Norris introduced one measure, Senate Bill 2908/House Bill 3234, that would advance the eligibility period of new municipal school districts from August 2013, as his original bill had provided, to January 1, 2013. And his other initiative was in direct response to an opinion by state attorney general Robert Cooper that the suburbs could neither hold referenda on their proposed districts nor proceed to appoint school boards until the target date for the merger itself, August 2013.
Accordingly, Norris attached an amendment allowing immediate referenda and school-board creation to an existing bill, HB 1105/SB 1923, that had been designed by its principal sponsor, House Education Committee chairman Richard Montgomery of Sevierville, to provide guidelines for the evaluation of school directors in Tennessee.
There was a kicker in both bills, however: Norris had suffered some discomfiture early in the session when he and Todd — presumably prompted by constituents — had co-sponsored a pair of bills altering existing annexation agreements in Shelby County to the aggrandizement of the suburbs and the detriment of the city of Memphis. Cooper had pronounced both bills unconstitutional, because they were put forth as private bills (i.e., affecting Shelby County only) but lacked the local legislative unanimity required for such bills and could therefore only be written so as to apply statewide.
Norris was forced to withdraw the annexation bills, and to safeguard his new education initiatives he wrote them both so as to have statewide application. As it turned out, that may have created the basis for their undoing and for the revelation — surprise! — that other parts of Tennessee, GOP solidarity or no GOP solidarity, were not inclined to sacrifice their own interests for the sake of what amounts to a quarrel in Shelby County.
Though both of Norris' initiatives sailed through the Senate, where he holds sway, they both ran into bipartisan resistance in the House.
After weeks of stalling in the House Education Committee, where Republican members were as apt as Democrats to offer objections, SB 2908/HB 3234 was grudgingly passed on to the House Finance Ways and Means Committee, only after amended by state representative Bill Dunn (R-Knoxville) to apply only to Shelby County.
Dunn made it clear he had no wish to see new municipal school districts legalized everywhere and lectured the bill's proponents, "Why don't y'all just come up with cooperative agreements, rather than all this other stuff?"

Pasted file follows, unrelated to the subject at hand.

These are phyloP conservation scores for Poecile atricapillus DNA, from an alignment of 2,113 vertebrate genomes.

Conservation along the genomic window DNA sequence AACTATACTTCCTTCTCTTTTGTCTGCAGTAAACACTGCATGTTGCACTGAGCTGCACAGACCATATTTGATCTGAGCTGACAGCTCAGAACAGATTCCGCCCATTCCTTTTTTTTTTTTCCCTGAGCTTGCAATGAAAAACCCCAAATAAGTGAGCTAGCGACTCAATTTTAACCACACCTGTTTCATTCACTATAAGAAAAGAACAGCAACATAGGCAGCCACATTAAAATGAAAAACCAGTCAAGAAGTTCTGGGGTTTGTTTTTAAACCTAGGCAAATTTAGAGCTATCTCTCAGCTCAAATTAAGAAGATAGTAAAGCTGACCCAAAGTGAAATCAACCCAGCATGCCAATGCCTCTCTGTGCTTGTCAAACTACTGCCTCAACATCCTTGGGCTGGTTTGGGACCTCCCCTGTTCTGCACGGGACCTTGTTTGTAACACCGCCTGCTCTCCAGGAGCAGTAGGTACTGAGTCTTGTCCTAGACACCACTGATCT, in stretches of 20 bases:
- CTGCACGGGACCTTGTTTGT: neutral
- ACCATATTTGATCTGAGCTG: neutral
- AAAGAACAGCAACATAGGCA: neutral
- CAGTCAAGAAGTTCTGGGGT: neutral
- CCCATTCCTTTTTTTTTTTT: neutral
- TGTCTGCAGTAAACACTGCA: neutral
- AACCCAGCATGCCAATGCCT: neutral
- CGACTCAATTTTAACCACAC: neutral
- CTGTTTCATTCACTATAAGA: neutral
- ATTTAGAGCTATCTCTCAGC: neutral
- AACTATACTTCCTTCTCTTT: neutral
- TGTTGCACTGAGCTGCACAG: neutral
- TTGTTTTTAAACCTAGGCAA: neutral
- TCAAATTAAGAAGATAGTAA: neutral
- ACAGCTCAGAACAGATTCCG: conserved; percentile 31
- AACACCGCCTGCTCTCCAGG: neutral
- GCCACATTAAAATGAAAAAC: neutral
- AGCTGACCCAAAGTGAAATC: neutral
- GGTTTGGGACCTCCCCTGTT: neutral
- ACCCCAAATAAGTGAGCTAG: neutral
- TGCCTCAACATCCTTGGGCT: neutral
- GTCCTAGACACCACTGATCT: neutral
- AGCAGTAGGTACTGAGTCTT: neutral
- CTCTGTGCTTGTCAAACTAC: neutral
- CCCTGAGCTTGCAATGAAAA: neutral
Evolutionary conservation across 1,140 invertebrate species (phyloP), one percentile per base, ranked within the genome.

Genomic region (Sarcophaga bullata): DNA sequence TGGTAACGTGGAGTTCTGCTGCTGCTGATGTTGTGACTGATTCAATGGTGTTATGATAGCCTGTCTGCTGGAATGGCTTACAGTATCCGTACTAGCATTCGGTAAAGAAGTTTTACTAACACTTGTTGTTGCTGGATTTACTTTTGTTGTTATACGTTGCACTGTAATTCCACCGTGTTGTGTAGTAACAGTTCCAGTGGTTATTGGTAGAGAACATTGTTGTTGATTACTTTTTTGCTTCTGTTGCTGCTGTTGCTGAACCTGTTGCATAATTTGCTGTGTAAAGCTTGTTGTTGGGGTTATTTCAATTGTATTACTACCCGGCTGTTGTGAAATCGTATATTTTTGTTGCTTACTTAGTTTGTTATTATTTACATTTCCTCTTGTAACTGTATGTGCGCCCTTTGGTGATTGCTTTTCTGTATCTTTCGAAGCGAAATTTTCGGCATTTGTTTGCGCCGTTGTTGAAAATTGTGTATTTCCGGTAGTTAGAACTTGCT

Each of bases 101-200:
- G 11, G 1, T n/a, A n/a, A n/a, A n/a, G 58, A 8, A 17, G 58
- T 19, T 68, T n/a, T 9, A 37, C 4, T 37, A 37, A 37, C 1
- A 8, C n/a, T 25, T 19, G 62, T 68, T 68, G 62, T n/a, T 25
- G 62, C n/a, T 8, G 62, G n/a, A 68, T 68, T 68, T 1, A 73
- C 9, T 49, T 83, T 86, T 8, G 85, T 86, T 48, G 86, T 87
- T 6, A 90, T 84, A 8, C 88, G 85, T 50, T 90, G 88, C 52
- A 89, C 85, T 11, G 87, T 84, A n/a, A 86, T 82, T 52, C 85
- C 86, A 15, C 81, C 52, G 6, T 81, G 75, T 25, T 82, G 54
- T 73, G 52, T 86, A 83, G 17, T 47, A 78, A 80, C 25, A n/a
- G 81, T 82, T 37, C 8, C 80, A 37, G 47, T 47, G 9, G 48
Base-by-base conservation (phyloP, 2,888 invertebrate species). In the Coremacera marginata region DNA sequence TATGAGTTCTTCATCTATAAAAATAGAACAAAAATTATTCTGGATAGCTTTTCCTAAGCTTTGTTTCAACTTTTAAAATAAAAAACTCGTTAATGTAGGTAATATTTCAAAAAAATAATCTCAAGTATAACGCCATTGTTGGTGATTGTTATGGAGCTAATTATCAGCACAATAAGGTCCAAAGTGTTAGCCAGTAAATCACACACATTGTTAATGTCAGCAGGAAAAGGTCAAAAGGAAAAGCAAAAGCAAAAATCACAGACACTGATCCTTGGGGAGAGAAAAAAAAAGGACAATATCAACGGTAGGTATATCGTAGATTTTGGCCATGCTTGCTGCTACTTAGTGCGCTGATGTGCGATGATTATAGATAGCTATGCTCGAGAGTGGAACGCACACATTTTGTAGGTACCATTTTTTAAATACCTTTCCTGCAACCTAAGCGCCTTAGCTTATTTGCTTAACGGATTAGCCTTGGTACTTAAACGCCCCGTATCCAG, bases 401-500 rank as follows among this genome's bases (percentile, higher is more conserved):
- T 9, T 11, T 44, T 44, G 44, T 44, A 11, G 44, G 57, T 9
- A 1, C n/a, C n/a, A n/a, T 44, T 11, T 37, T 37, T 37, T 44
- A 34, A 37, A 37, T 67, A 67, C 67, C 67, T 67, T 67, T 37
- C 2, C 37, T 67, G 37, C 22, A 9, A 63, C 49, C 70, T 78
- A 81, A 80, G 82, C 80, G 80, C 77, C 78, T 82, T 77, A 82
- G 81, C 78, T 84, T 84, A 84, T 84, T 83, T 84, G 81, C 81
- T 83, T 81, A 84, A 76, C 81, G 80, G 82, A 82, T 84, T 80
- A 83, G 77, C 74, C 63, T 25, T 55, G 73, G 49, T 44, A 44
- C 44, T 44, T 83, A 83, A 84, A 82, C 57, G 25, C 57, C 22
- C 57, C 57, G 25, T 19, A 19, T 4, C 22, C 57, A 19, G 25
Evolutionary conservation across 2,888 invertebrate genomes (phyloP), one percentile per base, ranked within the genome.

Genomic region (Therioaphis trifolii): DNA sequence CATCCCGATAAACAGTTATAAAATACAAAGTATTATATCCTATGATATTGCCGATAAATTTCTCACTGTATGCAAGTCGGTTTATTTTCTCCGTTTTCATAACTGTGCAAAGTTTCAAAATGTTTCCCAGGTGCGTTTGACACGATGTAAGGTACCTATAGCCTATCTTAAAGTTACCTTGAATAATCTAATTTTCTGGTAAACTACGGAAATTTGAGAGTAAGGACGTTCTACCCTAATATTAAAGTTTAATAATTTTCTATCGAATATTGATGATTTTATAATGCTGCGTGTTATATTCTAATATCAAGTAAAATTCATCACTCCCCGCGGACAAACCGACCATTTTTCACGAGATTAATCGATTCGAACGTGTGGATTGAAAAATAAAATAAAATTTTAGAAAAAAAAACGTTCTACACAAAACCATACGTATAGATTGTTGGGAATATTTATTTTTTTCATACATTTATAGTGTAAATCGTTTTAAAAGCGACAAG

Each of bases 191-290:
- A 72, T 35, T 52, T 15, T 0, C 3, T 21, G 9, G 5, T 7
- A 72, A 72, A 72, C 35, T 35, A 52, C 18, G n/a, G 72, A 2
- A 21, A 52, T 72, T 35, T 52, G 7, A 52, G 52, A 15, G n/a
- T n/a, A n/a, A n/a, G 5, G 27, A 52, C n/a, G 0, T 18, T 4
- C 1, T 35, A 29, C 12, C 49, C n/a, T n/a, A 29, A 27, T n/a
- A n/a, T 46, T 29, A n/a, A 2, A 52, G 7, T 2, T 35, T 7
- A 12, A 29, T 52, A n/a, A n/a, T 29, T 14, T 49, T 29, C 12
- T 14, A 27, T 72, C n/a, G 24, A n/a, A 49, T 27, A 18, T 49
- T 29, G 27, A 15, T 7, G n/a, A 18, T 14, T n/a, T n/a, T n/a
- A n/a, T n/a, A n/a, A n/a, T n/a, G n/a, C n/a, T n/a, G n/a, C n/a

With no clear prognosis, the amended bill awaited action in Finance Ways and Means on Wednesday of this week.
Meanwhile, Norris saw his amendment to HB 1105/SB 1923 rejected in the House after perfunctory debate, during which Representative Gerald McCormick (R-Chattanooga), the House majority leader no less, warned that the Norris amendment as written might unsettle school districts everywhere in Tennessee and "may not make your superintendents happy with you."
When the bill returned to the Senate on Monday of this week, Norris was of a mind to "non-concur" in the House's act of "non-concurrence," sending it back to the other chamber for another review there. But Jim Kyle (D-Memphis), the Senate's Democratic leader, suggested that the Shelby County delegation mull over the matter at its weekly delegation lunch on Wednesday, and Lt. Governor/Speaker Ron Ramsey (R-Blountville) seemed all too happy to accept that suggestion, rescheduling Senate consideration of the bill for Thursday of this week.
If both Norris measures applied only to Shelby County, both might somehow pass but would be vulnerable to being adjudged unconstitutional. If structured so as to apply statewide, however, they seemed unlikely to be approved by legislators increasingly disinclined to get involved in Shelby County's affairs at the expense of their own.
A classic Catch-22. Or make that either a Catch-21 or a Catch-23, since the initiative on merger matters will likely now pass to the 21 members of the TPC or the 23 members of the interim Unified School Board. Or to supervising federal judge Hardy Mays.
What would Mr. Crump think?